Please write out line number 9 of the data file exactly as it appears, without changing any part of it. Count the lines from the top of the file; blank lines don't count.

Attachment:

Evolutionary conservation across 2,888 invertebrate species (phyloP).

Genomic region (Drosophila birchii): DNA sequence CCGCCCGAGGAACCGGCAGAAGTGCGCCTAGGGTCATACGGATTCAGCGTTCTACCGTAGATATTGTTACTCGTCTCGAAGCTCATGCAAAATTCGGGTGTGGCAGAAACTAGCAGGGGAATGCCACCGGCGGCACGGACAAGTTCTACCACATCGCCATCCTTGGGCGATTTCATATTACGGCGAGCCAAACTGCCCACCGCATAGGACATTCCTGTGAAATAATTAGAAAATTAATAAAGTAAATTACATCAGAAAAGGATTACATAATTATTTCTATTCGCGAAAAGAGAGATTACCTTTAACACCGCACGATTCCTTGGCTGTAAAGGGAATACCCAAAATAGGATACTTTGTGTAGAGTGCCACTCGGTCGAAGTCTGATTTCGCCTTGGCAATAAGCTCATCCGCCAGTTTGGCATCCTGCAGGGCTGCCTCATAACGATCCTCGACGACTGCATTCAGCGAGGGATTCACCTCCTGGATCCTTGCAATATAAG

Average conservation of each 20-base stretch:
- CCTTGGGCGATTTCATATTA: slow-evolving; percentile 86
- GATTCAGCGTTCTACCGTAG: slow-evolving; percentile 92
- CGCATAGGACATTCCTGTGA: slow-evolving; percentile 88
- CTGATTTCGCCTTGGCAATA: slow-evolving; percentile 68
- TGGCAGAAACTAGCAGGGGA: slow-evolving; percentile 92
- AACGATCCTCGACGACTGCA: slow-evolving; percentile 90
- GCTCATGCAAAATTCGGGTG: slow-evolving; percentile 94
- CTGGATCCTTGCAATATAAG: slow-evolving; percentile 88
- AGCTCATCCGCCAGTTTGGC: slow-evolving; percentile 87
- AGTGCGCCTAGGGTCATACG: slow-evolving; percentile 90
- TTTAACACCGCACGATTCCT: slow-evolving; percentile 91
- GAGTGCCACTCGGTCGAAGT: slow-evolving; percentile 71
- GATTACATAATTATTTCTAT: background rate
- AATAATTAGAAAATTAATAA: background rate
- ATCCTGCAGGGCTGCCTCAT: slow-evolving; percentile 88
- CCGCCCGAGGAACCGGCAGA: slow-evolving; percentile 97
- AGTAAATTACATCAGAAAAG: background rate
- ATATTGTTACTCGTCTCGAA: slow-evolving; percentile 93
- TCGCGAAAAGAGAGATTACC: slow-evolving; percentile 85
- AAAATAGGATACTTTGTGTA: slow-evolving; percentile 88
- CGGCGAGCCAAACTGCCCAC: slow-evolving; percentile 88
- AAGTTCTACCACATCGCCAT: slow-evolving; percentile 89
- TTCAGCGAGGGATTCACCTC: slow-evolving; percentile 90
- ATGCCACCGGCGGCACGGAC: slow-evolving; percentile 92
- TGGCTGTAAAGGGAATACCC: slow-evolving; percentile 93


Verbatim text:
- AACGATCCTCGACGACTGCA: slow-evolving; percentile 90